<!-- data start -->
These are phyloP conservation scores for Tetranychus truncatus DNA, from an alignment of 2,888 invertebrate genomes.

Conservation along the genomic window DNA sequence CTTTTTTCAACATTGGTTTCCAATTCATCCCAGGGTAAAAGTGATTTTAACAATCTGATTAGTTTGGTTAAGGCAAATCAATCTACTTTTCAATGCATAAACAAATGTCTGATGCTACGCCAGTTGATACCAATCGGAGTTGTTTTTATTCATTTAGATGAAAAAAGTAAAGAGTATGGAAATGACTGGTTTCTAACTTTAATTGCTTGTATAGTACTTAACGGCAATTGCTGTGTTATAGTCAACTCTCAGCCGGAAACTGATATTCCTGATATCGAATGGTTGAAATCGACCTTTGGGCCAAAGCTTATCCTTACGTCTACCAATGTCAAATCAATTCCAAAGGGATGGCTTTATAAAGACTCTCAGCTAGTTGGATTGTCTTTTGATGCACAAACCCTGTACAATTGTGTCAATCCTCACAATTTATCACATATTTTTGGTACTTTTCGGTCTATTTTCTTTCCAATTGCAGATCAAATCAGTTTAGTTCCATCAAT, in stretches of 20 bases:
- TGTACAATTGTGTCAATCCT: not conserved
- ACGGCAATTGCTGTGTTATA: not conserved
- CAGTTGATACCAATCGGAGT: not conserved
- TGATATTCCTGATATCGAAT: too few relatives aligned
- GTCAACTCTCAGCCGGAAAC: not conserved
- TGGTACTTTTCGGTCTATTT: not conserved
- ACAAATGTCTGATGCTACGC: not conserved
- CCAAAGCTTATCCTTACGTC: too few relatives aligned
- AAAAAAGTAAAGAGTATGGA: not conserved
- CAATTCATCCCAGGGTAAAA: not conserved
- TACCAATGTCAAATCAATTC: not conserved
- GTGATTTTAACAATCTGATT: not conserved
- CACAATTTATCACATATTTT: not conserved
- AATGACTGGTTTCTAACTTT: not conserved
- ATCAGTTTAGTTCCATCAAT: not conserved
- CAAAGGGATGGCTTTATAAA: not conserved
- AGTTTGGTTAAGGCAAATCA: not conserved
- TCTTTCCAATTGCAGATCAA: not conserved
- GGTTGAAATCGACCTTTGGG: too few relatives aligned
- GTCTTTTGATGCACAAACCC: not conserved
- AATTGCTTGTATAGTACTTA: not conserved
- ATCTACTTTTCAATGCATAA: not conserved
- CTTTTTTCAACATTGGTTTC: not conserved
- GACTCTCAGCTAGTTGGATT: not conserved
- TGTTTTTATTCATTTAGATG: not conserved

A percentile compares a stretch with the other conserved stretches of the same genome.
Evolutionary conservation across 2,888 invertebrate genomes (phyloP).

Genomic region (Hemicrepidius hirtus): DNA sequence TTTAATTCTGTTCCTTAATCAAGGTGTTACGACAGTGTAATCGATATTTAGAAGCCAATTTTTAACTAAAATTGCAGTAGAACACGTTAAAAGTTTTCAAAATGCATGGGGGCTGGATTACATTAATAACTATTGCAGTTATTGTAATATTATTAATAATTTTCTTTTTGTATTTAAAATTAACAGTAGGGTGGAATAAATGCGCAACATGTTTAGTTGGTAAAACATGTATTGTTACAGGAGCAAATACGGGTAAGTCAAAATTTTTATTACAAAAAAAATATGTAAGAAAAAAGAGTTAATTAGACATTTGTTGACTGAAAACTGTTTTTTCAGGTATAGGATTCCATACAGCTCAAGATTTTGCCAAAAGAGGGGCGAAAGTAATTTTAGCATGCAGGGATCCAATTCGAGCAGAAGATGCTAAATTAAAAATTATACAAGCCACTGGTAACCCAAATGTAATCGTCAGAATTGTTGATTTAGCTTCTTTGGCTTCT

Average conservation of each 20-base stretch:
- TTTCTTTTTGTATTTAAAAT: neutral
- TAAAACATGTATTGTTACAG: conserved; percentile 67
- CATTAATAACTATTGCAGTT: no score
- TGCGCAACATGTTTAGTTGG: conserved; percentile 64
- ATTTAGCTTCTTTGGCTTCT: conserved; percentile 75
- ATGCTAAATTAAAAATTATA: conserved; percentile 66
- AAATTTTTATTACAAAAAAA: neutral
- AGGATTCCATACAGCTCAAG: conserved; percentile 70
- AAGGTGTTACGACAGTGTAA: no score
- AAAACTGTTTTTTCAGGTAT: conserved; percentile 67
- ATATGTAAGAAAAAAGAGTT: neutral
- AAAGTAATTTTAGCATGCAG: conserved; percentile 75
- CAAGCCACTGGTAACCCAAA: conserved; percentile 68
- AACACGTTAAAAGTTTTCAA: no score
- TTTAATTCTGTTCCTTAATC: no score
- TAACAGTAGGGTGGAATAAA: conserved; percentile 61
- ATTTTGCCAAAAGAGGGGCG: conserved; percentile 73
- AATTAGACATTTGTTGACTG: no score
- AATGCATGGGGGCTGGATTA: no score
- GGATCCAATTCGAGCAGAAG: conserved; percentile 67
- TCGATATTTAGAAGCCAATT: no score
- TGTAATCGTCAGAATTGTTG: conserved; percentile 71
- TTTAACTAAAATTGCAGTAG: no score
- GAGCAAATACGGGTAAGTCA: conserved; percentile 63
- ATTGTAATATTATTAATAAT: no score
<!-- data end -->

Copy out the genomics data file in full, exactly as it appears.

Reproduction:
These are phyloP conservation scores for Tetranychus truncatus DNA, from an alignment of 2,888 invertebrate genomes.

Conservation along the genomic window DNA sequence CTTTTTTCAACATTGGTTTCCAATTCATCCCAGGGTAAAAGTGATTTTAACAATCTGATTAGTTTGGTTAAGGCAAATCAATCTACTTTTCAATGCATAAACAAATGTCTGATGCTACGCCAGTTGATACCAATCGGAGTTGTTTTTATTCATTTAGATGAAAAAAGTAAAGAGTATGGAAATGACTGGTTTCTAACTTTAATTGCTTGTATAGTACTTAACGGCAATTGCTGTGTTATAGTCAACTCTCAGCCGGAAACTGATATTCCTGATATCGAATGGTTGAAATCGACCTTTGGGCCAAAGCTTATCCTTACGTCTACCAATGTCAAATCAATTCCAAAGGGATGGCTTTATAAAGACTCTCAGCTAGTTGGATTGTCTTTTGATGCACAAACCCTGTACAATTGTGTCAATCCTCACAATTTATCACATATTTTTGGTACTTTTCGGTCTATTTTCTTTCCAATTGCAGATCAAATCAGTTTAGTTCCATCAAT, in stretches of 20 bases:
- TGTACAATTGTGTCAATCCT: not conserved
- ACGGCAATTGCTGTGTTATA: not conserved
- CAGTTGATACCAATCGGAGT: not conserved
- TGATATTCCTGATATCGAAT: too few relatives aligned
- GTCAACTCTCAGCCGGAAAC: not conserved
- TGGTACTTTTCGGTCTATTT: not conserved
- ACAAATGTCTGATGCTACGC: not conserved
- CCAAAGCTTATCCTTACGTC: too few relatives aligned
- AAAAAAGTAAAGAGTATGGA: not conserved
- CAATTCATCCCAGGGTAAAA: not conserved
- TACCAATGTCAAATCAATTC: not conserved
- GTGATTTTAACAATCTGATT: not conserved
- CACAATTTATCACATATTTT: not conserved
- AATGACTGGTTTCTAACTTT: not conserved
- ATCAGTTTAGTTCCATCAAT: not conserved
- CAAAGGGATGGCTTTATAAA: not conserved
- AGTTTGGTTAAGGCAAATCA: not conserved
- TCTTTCCAATTGCAGATCAA: not conserved
- GGTTGAAATCGACCTTTGGG: too few relatives aligned
- GTCTTTTGATGCACAAACCC: not conserved
- AATTGCTTGTATAGTACTTA: not conserved
- ATCTACTTTTCAATGCATAA: not conserved
- CTTTTTTCAACATTGGTTTC: not conserved
- GACTCTCAGCTAGTTGGATT: not conserved
- TGTTTTTATTCATTTAGATG: not conserved

A percentile compares a stretch with the other conserved stretches of the same genome.
Evolutionary conservation across 2,888 invertebrate genomes (phyloP).

Genomic region (Hemicrepidius hirtus): DNA sequence TTTAATTCTGTTCCTTAATCAAGGTGTTACGACAGTGTAATCGATATTTAGAAGCCAATTTTTAACTAAAATTGCAGTAGAACACGTTAAAAGTTTTCAAAATGCATGGGGGCTGGATTACATTAATAACTATTGCAGTTATTGTAATATTATTAATAATTTTCTTTTTGTATTTAAAATTAACAGTAGGGTGGAATAAATGCGCAACATGTTTAGTTGGTAAAACATGTATTGTTACAGGAGCAAATACGGGTAAGTCAAAATTTTTATTACAAAAAAAATATGTAAGAAAAAAGAGTTAATTAGACATTTGTTGACTGAAAACTGTTTTTTCAGGTATAGGATTCCATACAGCTCAAGATTTTGCCAAAAGAGGGGCGAAAGTAATTTTAGCATGCAGGGATCCAATTCGAGCAGAAGATGCTAAATTAAAAATTATACAAGCCACTGGTAACCCAAATGTAATCGTCAGAATTGTTGATTTAGCTTCTTTGGCTTCT

Average conservation of each 20-base stretch:
- TTTCTTTTTGTATTTAAAAT: neutral
- TAAAACATGTATTGTTACAG: conserved; percentile 67
- CATTAATAACTATTGCAGTT: no score
- TGCGCAACATGTTTAGTTGG: conserved; percentile 64
- ATTTAGCTTCTTTGGCTTCT: conserved; percentile 75
- ATGCTAAATTAAAAATTATA: conserved; percentile 66
- AAATTTTTATTACAAAAAAA: neutral
- AGGATTCCATACAGCTCAAG: conserved; percentile 70
- AAGGTGTTACGACAGTGTAA: no score
- AAAACTGTTTTTTCAGGTAT: conserved; percentile 67
- ATATGTAAGAAAAAAGAGTT: neutral
- AAAGTAATTTTAGCATGCAG: conserved; percentile 75
- CAAGCCACTGGTAACCCAAA: conserved; percentile 68
- AACACGTTAAAAGTTTTCAA: no score
- TTTAATTCTGTTCCTTAATC: no score
- TAACAGTAGGGTGGAATAAA: conserved; percentile 61
- ATTTTGCCAAAAGAGGGGCG: conserved; percentile 73
- AATTAGACATTTGTTGACTG: no score
- AATGCATGGGGGCTGGATTA: no score
- GGATCCAATTCGAGCAGAAG: conserved; percentile 67
- TCGATATTTAGAAGCCAATT: no score
- TGTAATCGTCAGAATTGTTG: conserved; percentile 71
- TTTAACTAAAATTGCAGTAG: no score
- GAGCAAATACGGGTAAGTCA: conserved; percentile 63
- ATTGTAATATTATTAATAAT: no score